‘Family Holidays’ by Nigel Greening
The Family of Twelve Asian Trip November 2012
It’s not often that we get the gang together to do a bit of globe-trotting, so we were definitely looking forward to this one. It started in Melbourne over a beer after we spotted Richard Riddiford in the Hyatt bar as we checked in. I was somewhat taken aback to realise he had ordered sandwiches for us so we could get lunch before the tastings: here we were sitting not 50 metres from what might be the best lunch venue in the Southern Hemisphere (Coda) and Richard had ordered hotel sandwiches. This did not look like a good start.
The tasting at the Botanical was fun and full. I am always amazed how a flight of wines changes from day to day, but today they looked great and the mood was chatty and enthusiastic. On to Dinner at PM24, again fun, but really just the preliminary for 2 weeks of gastronomic overkill.
How many events can you squeeze into 4 days? We certainly went for the record, with Curtis Marsh filling every available second, starting with a chilli crab dinner with our trade and Lisa Perotti Brown MW within a couple of hours of our landing. Is the perfect food match for Singapore Chilli Crab, beer or Riesling? Hard to tell as we’d need some seriously good beers to conduct a proper taste off. My money is on Riesling, though.
And then the whirlwind began: Just a blur of duck, seafood, a Persian lambshank curry that came around twice, as did an amazing Iranian Muhalabolah, late night Russians, and the incredible sight of looking down on a storm sweeping over the city below us as we stood behind the 66th floor glass cliffs that are Salt Restaurant. Singapore is surreal to those of us who live in a town with not even a singe traffic signal; a crazed testament to mankind’s refusal to swap lifestyle for quality of life. Sometimes we are berated in New Zealand for our lowly position in the OECD productivity stakes. It takes trips like this to remind us why we like it that way.
Somehow we ended the thing with almost as many boxes and bags of stuff as we’d started with and leaped into the jumbo sized taxi. (long ago I realised that one of life’s fundamental skills is to learn “Taxi, airport” in every major language, something we didn’t need in Singapore’s English speaking culture). Hong Kong beckoned.
By comparison Hong Kong was relaxed. One masterclass event, a dinner or so and three days at the Hong Kong Wine Show.
I was keen to recruit a family team to conduct a search for the Cantonese Roast Pigeon champion 2012. There would be a lot of contenders, despite the tragic closure of Han Lok Yuen: the famous Pigeon restaurant on Lamma Island, with its ancient, but proud neon sign reading “igeon” on the hilltop.
We started with a quick orientation exercise, a flick over to Jumbo in Aberdeen harbour for some tourism, then back to Yung Kee for goose and pigeon.
I diverted to Macau for a night of madness in the second largest building on earth (The Venetian) and a brilliant wine dinner, before returning to continue the chase for great food. A really good masterclass at the Renaissance was followed with a dinner there at Scala. It was rather strange to swap the pigeon quest for Italian, but all good fun and possibly an easier wine match.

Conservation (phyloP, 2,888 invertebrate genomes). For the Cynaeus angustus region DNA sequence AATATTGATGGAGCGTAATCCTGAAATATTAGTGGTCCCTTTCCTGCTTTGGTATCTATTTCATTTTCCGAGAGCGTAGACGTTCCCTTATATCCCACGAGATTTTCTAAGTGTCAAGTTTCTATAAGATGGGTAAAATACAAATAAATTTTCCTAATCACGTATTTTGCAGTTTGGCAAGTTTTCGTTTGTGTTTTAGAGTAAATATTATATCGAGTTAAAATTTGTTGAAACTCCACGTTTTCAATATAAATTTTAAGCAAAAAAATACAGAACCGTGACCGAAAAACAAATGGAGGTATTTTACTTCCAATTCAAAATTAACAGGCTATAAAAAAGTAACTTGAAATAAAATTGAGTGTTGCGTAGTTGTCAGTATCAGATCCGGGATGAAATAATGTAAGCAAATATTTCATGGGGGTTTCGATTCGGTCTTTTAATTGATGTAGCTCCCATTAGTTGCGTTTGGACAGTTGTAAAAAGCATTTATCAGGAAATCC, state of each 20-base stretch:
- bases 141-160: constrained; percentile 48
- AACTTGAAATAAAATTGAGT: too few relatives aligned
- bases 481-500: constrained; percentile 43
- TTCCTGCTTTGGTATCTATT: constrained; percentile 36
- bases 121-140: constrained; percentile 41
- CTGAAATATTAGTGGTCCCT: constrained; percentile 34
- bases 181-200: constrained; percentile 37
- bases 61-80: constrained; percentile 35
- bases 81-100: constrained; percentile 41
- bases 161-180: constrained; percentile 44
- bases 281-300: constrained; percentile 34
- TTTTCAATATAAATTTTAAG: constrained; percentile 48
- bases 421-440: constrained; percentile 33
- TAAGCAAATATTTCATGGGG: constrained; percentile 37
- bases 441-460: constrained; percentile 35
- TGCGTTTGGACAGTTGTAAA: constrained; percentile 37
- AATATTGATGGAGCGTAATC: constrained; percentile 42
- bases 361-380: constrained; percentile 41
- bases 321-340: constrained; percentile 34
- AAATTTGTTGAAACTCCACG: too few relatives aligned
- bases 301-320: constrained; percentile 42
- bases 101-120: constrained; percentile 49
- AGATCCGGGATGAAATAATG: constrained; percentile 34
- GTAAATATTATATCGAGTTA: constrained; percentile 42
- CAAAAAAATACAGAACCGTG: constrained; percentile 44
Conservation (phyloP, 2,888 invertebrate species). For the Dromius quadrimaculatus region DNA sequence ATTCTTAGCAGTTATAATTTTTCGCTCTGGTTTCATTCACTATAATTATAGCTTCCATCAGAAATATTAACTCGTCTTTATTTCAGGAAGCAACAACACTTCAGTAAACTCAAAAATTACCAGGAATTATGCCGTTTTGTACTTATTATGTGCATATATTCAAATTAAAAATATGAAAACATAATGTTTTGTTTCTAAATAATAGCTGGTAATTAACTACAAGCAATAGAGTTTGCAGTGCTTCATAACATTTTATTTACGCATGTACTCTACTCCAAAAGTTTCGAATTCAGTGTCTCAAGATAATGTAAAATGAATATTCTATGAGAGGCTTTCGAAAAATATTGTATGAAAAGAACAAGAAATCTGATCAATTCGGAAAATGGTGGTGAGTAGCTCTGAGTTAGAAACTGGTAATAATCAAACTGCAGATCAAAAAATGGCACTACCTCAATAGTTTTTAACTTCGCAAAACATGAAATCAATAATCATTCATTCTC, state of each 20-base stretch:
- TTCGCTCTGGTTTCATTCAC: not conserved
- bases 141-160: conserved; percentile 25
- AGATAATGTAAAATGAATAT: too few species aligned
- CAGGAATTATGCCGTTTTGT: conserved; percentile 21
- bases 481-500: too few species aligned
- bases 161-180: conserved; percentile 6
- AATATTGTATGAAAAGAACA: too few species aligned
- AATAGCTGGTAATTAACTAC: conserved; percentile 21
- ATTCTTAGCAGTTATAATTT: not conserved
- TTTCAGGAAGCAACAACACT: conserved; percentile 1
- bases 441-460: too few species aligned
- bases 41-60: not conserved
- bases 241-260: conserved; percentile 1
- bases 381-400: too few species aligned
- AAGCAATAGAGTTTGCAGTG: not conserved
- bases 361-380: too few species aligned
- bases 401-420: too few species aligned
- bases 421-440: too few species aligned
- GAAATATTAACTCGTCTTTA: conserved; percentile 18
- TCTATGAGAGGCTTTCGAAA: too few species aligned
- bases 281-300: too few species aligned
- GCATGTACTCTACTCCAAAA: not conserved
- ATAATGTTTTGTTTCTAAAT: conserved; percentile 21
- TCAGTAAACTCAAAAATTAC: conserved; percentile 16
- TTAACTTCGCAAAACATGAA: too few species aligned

The next day produced a memorable lunch. A small faction (is that what you call a subset of a family) headed off to lunch at Zen, a long time favourite of mine, it started in London some 30 years ago and was a regular haunt of mine back then. No sooner had we picked up menus to order a modest dim sum plan than a text came in telling us the good news that Obama was back. Mary Jeanne reached for the champagne section of the wine list and I started lengthening the list of treats we should order (I always write out yum cha orders, easier to keep track). It went for some hours, buoyed by the fact that the world may be rather safer for us all without another teetotal president.
And so it went… most of the memories are of dinners: my leading Phyll and Judy to what must have been one of their scarier evenings at a small private pop up Szechuan restaurant in Wan Chai, (it has no name I’m aware of, in English anyway). Despite the almost unbelievable numbers of chillies in the dishes and the stark warning on the wall of a $500 “vomit charge”, I think they had a great night. That night we went to another Szechuan: Crystal Jade in Wan Chai, great food and great value as well. Then there was Under Bridge Spicy Crab, a challenge to the Singapore supremacy in this department.
We ended as we had begun, with a meal: yum cha at Maxims City Hall. A Hong Kong tradition worth the hour wait.
But what about the wine? Well, yes, but for us family holidays are about the company: hours to sit and talk, and eat, and yes drink a glass or two, and talk some more. We often talk about wine pairing with food. What about wine and food pairing with talk? We gather and eat and drink together for the human contact, the pleasure of being with those whose company we enjoy, whose intellects delight us, amuse us, maybe sometimes frustrate us.
We met a lot of great people along the way, set the world to right in as many ways as we could, downed some great bottles, certainly nailed some good pigeons, but more than anything we did what all families do: we talked. It was great.
Tanya Orchard (Lawson’s Dry Hills), Annie Millton (Millton Vineyard), Paul Donaldson (Pegasus Bay), Mary-jeanne Hutchinson (Craggy Range), Will Hoare (Fromm Winery), Clive Weston (Nautilus Estate), Charlotte Read (Villa Maria), Judy Finn (Neudorf Vineyards), Nigel Greening (Felton Road) & Phyll Pattie (Ata Rangi).